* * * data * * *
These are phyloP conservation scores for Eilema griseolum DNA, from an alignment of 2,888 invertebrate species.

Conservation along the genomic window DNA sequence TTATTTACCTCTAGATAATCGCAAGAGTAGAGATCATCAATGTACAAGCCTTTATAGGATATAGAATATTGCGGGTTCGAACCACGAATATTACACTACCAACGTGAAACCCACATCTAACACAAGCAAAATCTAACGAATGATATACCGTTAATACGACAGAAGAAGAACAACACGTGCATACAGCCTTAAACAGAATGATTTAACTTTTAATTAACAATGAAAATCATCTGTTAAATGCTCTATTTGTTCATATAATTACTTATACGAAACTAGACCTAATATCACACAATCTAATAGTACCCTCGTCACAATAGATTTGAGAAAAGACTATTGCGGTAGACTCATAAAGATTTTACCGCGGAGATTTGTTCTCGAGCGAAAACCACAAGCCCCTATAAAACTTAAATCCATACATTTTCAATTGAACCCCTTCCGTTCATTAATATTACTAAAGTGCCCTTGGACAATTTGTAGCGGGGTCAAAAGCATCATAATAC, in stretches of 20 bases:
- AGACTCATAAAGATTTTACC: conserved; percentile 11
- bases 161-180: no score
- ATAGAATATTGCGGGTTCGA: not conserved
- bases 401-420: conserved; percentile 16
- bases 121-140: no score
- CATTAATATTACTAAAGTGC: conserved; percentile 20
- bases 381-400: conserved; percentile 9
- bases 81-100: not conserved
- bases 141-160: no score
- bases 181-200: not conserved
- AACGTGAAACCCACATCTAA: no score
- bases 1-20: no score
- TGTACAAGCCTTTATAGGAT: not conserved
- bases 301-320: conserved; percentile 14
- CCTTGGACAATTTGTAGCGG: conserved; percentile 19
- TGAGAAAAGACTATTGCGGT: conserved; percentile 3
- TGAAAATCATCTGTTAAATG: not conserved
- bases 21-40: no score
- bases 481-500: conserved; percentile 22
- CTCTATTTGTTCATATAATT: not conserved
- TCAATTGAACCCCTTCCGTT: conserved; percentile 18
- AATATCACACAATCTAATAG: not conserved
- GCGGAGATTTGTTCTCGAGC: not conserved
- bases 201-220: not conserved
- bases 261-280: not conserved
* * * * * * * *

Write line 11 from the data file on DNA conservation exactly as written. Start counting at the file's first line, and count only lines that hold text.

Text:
- bases 141-160: no score